Ford, Toyota Lead Auto Industry Consortium to Slow CarPlay Adoption

car navigation system

Traditional automakers may not have to compete with an Apple-manufactured car any time soon, but that’s not stopping them from ensuring that tech firms such as Apple and Google fail to reach dominance in the in-car entertainment market. According to a Bloomberg report Wednesday, Ford and Toyota have teamed up with a handful of smaller automakers to create auto industry standards for in-vehicle apps and services before Apple or Google gain too much traction.

car navigation system


The partnership between Ford and Toyota isn’t new; the two companies have been working together on in-car information and entertainment initiatives, a platform called “SmartDeviceLink,” since 2011. That effort has translated thus far into a functional, if not elegant, platform supporting popular apps such as Pandora, Spotify, iHeartRadio, and AccuWeather on more than 5 million vehicles worldwide.

With the growing adoption of Apple’s CarPlay and Google’s Android Auto, however, Ford and Toyota have recently sought to expand their consortium in order to speed up development of what they aim to be an open source platform. In response, Mazda, PSA Group (Peugeot), Fuji Heavy Industries (Subaru), and Suzuki Motor Corp., as well as a group of auto manufacturing suppliers, have all joined while others, such as Honda, are rumored to be considering it.

Control and Access

The automakers publicly cite safety as their primary reason for being wary of handing over the in-car experience to Apple or Google. Without a direct hand in the features and capabilities of systems like CarPlay, they argue, they can’t be sure that the experiences won’t be dangerously distracting to drivers and vehicle occupants. The automakers are also concerned about allowing these systems to access vehicle data.

More realistically, the automakers are also concerned about losing control over their own vehicles, especially with self-driving technologies fast approaching, making in-car information and entertainment more important than ever. The availability of CarPlay and Android Auto is still relatively limited, allowing the automakers a brief window to present a more appealing (from the manufacturers’ perspective) open source alternative. This doesn’t necessarily mean that systems like CarPlay will be abandoned by automakers, but the hope is to create a compelling manufacturer-driven system that can either win over drivers on the merits or force companies like Apple to adopt the underlying platform for compliance.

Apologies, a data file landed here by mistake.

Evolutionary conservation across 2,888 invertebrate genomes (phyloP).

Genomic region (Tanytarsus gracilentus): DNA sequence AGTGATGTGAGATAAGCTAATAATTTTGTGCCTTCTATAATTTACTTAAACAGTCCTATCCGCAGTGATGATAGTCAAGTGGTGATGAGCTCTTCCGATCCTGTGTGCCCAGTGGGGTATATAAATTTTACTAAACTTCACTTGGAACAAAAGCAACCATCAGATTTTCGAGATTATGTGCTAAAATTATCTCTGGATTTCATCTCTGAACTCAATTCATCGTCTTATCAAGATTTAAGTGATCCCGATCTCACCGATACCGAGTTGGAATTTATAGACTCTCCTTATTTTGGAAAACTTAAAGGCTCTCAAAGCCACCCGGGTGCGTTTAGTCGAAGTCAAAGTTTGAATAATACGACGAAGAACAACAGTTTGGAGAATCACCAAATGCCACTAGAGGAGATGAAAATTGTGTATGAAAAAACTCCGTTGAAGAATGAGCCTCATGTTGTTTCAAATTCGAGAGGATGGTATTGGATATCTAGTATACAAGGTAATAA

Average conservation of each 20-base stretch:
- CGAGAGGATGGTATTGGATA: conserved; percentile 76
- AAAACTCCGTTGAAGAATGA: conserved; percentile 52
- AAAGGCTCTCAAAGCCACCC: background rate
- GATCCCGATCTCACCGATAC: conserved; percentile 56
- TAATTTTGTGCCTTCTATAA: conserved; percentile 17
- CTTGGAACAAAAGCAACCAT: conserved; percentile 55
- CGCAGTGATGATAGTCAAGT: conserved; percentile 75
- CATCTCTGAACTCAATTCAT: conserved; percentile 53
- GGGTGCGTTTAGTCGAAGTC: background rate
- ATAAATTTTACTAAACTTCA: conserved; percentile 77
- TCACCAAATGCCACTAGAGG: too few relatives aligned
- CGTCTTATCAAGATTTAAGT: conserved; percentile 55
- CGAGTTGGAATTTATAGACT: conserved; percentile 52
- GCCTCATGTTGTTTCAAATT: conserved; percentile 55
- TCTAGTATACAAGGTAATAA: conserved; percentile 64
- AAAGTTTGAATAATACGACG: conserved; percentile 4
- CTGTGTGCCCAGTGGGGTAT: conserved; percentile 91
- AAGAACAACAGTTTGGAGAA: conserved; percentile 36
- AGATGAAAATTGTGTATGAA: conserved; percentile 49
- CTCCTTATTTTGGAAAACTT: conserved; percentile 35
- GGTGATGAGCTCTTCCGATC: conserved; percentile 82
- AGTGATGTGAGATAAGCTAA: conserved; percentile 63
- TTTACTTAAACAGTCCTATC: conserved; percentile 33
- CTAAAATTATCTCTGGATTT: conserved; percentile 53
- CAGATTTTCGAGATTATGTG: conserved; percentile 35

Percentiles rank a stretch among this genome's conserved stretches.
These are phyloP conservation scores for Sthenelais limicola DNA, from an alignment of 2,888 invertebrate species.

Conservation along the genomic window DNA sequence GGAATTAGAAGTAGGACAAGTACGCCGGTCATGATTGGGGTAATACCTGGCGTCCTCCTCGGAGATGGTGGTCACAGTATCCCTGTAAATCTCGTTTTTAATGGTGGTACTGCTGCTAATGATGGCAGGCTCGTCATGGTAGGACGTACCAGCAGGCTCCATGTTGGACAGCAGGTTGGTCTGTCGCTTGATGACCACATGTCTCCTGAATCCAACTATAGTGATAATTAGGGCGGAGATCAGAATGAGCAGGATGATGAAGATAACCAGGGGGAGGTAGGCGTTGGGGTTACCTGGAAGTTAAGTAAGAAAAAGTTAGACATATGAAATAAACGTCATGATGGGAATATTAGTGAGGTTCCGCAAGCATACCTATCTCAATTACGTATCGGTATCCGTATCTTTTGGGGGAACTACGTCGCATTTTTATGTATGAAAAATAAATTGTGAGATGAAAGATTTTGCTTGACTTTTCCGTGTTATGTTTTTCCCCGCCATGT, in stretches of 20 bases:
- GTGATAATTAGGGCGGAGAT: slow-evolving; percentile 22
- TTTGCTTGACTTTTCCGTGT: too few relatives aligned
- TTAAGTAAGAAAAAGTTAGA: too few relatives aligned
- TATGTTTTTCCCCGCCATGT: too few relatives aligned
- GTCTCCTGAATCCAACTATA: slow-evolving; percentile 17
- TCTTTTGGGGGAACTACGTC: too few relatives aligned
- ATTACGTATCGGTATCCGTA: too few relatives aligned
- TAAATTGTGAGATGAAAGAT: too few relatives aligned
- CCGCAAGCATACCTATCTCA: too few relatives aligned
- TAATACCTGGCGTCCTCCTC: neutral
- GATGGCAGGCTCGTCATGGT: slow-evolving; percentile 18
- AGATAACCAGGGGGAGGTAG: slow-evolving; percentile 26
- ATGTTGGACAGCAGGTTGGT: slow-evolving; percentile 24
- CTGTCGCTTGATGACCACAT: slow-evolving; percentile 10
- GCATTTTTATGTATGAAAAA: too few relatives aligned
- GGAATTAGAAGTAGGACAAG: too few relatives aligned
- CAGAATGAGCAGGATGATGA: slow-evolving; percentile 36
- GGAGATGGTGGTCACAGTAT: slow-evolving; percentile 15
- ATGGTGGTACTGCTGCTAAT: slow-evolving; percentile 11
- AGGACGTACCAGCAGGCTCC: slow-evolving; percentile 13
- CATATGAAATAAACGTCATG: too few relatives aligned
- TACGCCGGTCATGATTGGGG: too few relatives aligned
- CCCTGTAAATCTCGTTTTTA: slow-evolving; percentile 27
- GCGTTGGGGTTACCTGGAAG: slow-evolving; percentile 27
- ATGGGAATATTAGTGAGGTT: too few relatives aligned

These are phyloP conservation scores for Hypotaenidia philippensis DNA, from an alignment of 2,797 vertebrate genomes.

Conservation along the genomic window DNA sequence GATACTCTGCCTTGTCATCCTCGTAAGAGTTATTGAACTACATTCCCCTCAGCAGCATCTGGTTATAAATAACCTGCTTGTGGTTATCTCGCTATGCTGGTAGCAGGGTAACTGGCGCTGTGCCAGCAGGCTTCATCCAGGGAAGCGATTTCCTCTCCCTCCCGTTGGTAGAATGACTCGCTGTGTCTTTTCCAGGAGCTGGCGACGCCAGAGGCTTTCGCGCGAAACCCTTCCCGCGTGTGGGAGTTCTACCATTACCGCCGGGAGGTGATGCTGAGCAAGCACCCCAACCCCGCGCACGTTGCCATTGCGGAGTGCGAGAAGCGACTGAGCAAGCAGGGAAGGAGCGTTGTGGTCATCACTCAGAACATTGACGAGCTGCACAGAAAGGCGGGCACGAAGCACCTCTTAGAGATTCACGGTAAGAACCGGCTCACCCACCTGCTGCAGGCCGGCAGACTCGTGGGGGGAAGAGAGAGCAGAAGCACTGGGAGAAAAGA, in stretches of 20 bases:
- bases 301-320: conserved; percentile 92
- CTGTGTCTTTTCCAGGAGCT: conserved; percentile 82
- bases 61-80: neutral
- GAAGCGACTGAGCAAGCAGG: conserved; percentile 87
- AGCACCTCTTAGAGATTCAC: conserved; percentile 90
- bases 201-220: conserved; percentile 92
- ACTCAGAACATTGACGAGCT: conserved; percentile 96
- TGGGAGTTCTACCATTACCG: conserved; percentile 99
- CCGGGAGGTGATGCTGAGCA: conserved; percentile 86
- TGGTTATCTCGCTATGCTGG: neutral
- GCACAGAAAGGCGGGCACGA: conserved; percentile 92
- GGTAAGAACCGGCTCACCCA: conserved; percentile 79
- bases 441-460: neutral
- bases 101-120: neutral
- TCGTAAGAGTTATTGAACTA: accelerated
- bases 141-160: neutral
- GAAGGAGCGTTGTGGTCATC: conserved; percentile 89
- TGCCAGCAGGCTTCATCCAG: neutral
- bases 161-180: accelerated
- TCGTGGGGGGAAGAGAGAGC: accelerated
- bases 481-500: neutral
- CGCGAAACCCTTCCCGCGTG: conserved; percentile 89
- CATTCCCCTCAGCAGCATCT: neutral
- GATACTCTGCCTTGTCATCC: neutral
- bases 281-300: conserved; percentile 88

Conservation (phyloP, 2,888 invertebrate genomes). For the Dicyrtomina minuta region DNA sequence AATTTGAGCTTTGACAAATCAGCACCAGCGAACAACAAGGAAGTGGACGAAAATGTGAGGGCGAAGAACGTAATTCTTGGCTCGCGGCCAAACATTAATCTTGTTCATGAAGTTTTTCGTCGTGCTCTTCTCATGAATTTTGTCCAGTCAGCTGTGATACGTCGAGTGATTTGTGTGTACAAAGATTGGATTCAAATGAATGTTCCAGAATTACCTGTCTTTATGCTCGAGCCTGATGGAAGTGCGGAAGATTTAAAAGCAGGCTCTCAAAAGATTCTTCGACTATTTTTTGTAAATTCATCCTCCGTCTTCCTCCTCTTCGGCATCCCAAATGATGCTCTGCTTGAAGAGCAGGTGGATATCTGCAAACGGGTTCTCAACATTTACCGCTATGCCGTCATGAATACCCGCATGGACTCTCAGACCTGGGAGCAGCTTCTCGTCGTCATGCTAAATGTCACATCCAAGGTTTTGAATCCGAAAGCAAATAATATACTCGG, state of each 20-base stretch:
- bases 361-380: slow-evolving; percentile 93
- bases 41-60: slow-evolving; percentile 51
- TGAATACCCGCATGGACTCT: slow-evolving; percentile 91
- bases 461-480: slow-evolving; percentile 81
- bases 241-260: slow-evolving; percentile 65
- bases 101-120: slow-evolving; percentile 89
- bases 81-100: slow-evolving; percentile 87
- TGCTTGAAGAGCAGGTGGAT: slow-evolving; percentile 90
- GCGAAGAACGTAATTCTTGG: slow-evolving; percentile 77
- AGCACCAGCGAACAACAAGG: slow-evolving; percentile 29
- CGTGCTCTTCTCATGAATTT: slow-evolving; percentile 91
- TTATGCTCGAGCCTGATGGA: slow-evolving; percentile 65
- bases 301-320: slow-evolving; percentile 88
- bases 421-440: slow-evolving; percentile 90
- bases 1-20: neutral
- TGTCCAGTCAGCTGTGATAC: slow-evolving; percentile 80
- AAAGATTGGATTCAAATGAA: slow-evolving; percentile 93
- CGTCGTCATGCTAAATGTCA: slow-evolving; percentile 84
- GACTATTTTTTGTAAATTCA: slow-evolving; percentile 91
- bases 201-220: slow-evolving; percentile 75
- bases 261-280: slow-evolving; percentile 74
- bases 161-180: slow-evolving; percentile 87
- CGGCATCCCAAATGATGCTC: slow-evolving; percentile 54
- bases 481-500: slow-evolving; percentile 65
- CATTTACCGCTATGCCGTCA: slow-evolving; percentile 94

6 thoughts on “Ford, Toyota Lead Auto Industry Consortium to Slow CarPlay Adoption

  • “Don’t really care what standards or controls the automakers assert, so long as it is NOT the Microsoft S(t)ync system Ford put in my current car. Awful system.”

    I have it our Ford Focus. Half of it is pretty good, but the other half is very MicroSoft. My wife and I have our iPhones synched to it, with hers being the primary one. If we are both in the car, but I want to cennect to mine you run through several hoops; Click on the Phone icon, choose connect phone, click on Lee’s, click on Connect. It should be choose connect phone, click on Lee’s.

    They finally got Siri by clicking and hold on the steering wheel phone button.

  • FCA Fiat-Chrysler is jumping ship from QNX to Android for their vaunted UConnect car system.
    Both Ford and Toyota are behind the curve of electric and definitely autonomous car tech – they have nothing for the Tesla on the drawing boards and none of the 12 Ford announced are close to TODAY’S Tesla’s in well, everything including autonomous. Poor Toyota and Honda bet on Hydrogen and that just ain’t happening..apparently. Just as Disney’s chairman realized at the Parade lo those years ago that 8 out of 10 characters were Pixar and thus they had BETTER buy Pixar or else, so should Apple realize as the VR, AI and IOT “parade” flourishes how long can they remain on the sidelines and not get in the game? Car Play? Apple really can’t finger out anything related to cars apparently.

  • One vehicle has a 3.5mm jack input

    At least that jack worked with whatever you plugged into it. 🙂

    IMO the worst possible scenario is a Babel of every manufacturer using their own proprietary infotainment system, all half-baked and poorly supported, with no clear market leader. Every vehicle you hop in is likely to have something different. And sadly that appears to be exactly what’s happening.

  • Don’t really care what standards or controls the automakers assert, so long as it is NOT the Microsoft S(t)ync system Ford put in my current car. Awful system.

  • What a horrible thing. That’s it, I just won’t ever buy a car from Ford or Toyota.
    (looks out the window at the two Prius’s sitting in the driveway)
    Well, crap.

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